prefix of "fixup! ". See git-rebase(1) for details.

       --squash=<commit>
           Construct a commit message for use with rebase --autosquash. The commit message subject line is taken from the specified commit with a prefix
           of "squash! ". Can be used with additional commit message options (-m/-c/-C/-F). See git-rebase(1) for details.

       --reset-author
           When used with -C/-c/--amend options, or when committing after a a conflicting cherry-pick, declare that the authorship of the resulting commit
           now belongs of the committer. This also renews the author timestamp.

       --short
           When doing a dry-run, give the output in the short-format. See git-status(1) for details. Implies --dry-run.

       --porcelain
           When doing a dry-run, give the output in a porcelain-ready format. See git-status(1) for details. Implies --dry-run.

       -z
           When showing short or porcelain status output, terminate entries in the status output with NUL, instead of LF. If no format is given, implies
           the --porcelain output format.

       -F <file>, --file=<file>
           Take the commit message from the given file. Use - to read the message from the standard input.

       --author=<author>
           Override the commit author. Specify an explicit author using the standard A U Thor <author@example.com[1]> format. Otherwise <author> is
           assumed to be a pattern and is used to search for an existing commit by that author (i.e. rev-list --all -i --author=<author>); the commit
           author is then copied from the first such commit found.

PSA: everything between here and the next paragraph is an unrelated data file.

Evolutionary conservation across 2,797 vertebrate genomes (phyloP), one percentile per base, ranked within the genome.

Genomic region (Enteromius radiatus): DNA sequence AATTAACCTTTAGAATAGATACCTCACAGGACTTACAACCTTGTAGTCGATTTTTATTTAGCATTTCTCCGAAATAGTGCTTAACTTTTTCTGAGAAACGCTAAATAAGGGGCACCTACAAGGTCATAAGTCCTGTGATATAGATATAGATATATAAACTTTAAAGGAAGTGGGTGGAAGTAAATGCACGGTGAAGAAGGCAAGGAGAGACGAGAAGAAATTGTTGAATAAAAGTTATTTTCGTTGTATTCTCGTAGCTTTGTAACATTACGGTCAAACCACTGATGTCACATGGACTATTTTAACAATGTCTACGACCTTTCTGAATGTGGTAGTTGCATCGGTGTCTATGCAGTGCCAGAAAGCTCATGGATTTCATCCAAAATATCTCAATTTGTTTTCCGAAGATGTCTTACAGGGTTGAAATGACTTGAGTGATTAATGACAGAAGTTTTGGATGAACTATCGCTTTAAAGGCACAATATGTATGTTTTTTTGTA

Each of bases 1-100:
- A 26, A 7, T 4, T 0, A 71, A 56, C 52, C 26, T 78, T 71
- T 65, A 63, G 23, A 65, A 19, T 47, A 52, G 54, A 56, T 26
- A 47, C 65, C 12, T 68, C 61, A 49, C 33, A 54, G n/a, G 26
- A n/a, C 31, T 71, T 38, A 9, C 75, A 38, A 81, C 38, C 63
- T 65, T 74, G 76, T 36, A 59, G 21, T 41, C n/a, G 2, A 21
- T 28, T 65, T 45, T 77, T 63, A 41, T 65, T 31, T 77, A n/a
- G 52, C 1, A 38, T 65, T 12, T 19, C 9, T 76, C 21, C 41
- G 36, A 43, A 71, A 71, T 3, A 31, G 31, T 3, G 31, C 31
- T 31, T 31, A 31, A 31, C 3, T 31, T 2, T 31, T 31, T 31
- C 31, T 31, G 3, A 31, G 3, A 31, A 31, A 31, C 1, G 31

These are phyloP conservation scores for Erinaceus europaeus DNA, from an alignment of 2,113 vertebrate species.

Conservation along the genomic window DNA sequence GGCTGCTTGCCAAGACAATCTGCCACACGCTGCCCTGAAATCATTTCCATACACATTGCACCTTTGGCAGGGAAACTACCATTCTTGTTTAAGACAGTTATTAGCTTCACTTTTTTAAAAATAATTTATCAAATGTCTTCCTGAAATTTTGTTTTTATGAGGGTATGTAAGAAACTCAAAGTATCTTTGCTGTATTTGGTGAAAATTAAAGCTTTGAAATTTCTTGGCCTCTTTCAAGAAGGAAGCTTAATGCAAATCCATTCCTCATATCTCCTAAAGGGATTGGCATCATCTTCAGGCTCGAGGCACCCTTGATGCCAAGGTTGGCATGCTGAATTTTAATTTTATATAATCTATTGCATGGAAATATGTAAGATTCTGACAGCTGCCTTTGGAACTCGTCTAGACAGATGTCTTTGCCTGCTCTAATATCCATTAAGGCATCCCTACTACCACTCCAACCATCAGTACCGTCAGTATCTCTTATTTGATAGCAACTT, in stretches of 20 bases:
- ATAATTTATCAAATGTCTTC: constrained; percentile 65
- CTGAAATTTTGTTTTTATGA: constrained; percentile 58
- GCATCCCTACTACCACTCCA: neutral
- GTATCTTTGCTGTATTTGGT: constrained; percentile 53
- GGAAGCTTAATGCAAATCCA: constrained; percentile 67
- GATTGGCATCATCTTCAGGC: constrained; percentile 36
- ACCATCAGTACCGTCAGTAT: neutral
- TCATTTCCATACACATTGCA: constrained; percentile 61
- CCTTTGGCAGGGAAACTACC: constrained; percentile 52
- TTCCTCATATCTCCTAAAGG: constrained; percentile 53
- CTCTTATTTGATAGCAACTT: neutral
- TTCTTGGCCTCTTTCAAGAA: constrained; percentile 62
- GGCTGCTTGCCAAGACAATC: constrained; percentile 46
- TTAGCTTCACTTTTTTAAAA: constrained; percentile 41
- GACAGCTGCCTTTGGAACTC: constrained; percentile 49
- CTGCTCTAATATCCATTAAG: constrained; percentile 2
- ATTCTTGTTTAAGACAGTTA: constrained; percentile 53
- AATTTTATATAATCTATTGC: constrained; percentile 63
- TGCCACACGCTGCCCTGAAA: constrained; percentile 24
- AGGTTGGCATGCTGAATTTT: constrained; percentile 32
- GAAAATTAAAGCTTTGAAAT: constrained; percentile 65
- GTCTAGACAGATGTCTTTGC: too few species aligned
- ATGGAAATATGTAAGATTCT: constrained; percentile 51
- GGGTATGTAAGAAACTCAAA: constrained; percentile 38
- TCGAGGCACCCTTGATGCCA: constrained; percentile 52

--date=<date>
           Override the author date used in the commit.

       -m <msg>, --message=<msg>
           Use the given <msg> as the commit message.

       -t <file>, --template=<file>
           Use the contents of the given file as the initial version of the commit message. The editor is invoked and you can make subsequent changes. If
           a message is specified using the -m or -F options, this option has no effect. This overrides the commit.template configuration variable.

       -s, --signoff
           Add Signed-off-by line by the committer at the end of the commit log message.

       -n, --no-verify
           This option bypasses the pre-commit and commit-msg hooks. See also githooks(5).

       --allow-empty
           Usually recording a commit that has the exact same tree as its sole parent commit is a mistake, and the command prevents you from making such a
           commit. This option bypasses the safety, and is primarily for use by foreign SCM interface scripts.

       --allow-empty-message
           Like --allow-empty this command is primarily for use by foreign SCM interface scripts. It allows you to create a commit with an empty commit
           message without using plumbing commands like git-commit-tree(1).

       --cleanup=<mode>
           This option sets how the commit message is cleaned up. The <mode> can be one of verbatim, whitespace, strip, and default. The default mode will
           strip leading and trailing empty lines and #commentary from the commit message only if the message is to be edited. Otherwise only whitespace